The Northern Way

Bede's Ecclesiastical History of the English Nation

CHAPTER XXIII

OF THE PRESENT STATE OF THE ENGLISH NATION, OR OF ALL BRITAIN. [A.D. 725-731.]

IN the year of our Lord's incarnation 725, being the seventh year of Osric, king of the Northumbrians, who succeeded Coenred, Wictred, the son of Egbert, king of Kent, died on the 23rd of April, and left his three sons, Ethelbert, Eadbert, and Alric, heirs of that kingdom, which he had governed thirty-four years and a half. The next year died Tobias, bishop of the church of Rochester, a most learned man, as has been said before; for he was disciple to those teachers of blessed memory, Theodore, the archbishop, and Abbot Hadrian, by which means, as we have before observed, besides his erudition in ecclesiastical and general literature, he learned both the Greek and Latin tongues to such perfection, that they were as well known and familiar to him as his native language. He was buried in the porch of St. Paul the Apostle, which he had built within the church of St. Andrew for his own place of burial. After him Aldwuif took upon him the office of bishop, having been consecrated by Archbishop Bertwald.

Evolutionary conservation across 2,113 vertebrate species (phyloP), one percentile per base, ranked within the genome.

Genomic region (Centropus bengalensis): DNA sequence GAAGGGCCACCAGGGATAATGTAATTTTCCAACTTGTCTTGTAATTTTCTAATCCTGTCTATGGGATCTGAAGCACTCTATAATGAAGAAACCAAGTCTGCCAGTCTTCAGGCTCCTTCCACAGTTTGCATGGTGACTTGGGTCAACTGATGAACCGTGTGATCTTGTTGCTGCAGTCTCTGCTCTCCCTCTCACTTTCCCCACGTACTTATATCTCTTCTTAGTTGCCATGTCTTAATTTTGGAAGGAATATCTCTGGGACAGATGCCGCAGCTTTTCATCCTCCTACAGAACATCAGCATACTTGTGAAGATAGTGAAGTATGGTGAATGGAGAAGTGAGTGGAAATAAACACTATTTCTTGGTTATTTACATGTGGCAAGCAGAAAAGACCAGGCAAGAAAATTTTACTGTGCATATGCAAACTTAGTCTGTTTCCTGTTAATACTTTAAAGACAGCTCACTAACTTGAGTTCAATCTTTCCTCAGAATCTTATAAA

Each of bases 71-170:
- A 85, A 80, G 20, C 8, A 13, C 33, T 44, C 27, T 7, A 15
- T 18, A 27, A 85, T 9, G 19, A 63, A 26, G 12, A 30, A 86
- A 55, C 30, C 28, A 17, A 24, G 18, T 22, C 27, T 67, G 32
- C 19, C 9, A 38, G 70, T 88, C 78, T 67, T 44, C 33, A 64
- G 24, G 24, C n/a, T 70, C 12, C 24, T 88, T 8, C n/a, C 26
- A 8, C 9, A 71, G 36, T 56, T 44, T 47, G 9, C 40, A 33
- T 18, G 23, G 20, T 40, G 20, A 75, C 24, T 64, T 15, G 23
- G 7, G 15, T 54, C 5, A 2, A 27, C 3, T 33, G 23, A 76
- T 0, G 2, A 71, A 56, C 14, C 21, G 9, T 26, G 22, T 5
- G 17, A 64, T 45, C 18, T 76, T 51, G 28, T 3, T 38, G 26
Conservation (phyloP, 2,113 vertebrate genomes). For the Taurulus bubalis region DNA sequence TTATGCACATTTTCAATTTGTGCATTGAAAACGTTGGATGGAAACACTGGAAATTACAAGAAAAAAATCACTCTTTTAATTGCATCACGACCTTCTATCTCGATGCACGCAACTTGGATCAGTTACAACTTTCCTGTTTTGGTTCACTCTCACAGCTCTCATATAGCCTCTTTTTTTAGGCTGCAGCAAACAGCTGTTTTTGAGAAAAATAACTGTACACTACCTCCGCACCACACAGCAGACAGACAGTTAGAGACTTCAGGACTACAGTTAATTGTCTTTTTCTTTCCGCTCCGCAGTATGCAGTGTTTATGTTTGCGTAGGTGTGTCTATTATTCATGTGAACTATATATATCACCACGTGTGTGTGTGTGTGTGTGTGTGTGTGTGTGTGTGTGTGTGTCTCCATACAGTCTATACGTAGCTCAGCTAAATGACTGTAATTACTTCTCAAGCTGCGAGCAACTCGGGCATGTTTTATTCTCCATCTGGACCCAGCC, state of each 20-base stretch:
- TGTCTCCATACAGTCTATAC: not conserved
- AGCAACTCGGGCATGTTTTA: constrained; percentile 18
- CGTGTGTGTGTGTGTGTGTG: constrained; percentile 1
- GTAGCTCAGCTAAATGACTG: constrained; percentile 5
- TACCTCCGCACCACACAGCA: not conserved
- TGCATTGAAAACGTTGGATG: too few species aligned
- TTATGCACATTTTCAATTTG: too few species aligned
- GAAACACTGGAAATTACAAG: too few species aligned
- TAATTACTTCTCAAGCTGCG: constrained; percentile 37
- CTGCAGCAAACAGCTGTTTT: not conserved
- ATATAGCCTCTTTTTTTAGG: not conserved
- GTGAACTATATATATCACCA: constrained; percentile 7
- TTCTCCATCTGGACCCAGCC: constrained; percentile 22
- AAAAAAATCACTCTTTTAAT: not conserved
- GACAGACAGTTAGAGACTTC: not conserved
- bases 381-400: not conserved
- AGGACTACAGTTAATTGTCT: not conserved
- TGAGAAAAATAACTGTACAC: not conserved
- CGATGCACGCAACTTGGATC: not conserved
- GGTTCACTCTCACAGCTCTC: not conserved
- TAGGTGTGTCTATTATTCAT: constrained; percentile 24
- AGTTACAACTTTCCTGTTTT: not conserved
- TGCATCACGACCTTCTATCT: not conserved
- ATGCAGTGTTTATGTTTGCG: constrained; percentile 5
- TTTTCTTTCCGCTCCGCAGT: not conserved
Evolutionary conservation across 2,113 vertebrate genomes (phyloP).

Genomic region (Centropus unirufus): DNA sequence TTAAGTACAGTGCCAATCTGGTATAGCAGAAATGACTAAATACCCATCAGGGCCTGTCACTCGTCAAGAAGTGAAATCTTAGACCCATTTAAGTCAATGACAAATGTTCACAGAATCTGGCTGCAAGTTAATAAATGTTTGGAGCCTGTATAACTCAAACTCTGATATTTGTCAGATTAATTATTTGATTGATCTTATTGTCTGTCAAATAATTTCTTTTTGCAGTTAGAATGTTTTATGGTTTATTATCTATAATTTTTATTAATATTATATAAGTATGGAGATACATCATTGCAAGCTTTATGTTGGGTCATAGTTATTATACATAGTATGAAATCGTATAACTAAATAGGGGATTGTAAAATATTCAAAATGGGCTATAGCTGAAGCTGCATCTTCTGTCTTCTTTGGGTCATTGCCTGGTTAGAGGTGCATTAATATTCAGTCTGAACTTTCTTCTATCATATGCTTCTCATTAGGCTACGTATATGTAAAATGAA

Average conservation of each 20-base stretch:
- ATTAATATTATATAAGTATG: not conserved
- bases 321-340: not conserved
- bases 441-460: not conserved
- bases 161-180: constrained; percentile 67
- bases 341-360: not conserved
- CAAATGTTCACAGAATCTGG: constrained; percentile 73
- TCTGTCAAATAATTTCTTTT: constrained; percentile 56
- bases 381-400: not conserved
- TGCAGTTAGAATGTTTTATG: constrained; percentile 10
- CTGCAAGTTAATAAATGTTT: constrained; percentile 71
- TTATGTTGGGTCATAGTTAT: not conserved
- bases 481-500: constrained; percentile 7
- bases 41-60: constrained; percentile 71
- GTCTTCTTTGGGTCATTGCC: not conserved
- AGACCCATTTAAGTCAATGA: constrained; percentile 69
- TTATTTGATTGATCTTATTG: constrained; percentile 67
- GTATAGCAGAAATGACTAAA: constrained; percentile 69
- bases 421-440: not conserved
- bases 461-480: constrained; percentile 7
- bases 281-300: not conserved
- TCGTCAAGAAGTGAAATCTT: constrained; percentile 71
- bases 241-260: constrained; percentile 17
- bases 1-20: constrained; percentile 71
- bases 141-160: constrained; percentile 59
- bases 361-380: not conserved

In the year of our Lord's incarnation 729, two comets appeared about the sun, to the great terror of the beholders. One of them went before the rising sun in the morning, the other followed him when he set at night, as it were presaging much destruction to the east and west; one was the forerunner of the day, and the other of the night, to signify that mortals were threatened with calamities at both times. They carried their flaming tail towards the north, as it were ready to set the world on fire. They appeared in January, and continued nearly a fortnight. At which time a dreadful plague of Saracens ravaged France with miserable slaughter; but they not long after in that country received the punishment due to their wickedness. In which year the holy man of God, Egbert, departed to our Lord, as has been said above, on Easter day; and immediately after Easter, that is, on the 9th of May, Osric, king of the Northumbrians, departed this life, after he had reigned eleven years, and appointed Ceolwulf, brother to Coenred, who had reigned before him, his successor; the beginning and progress of whose reign were so filled with commotions, that it cannot yet be known what is to be said concerning them, or what end they will have.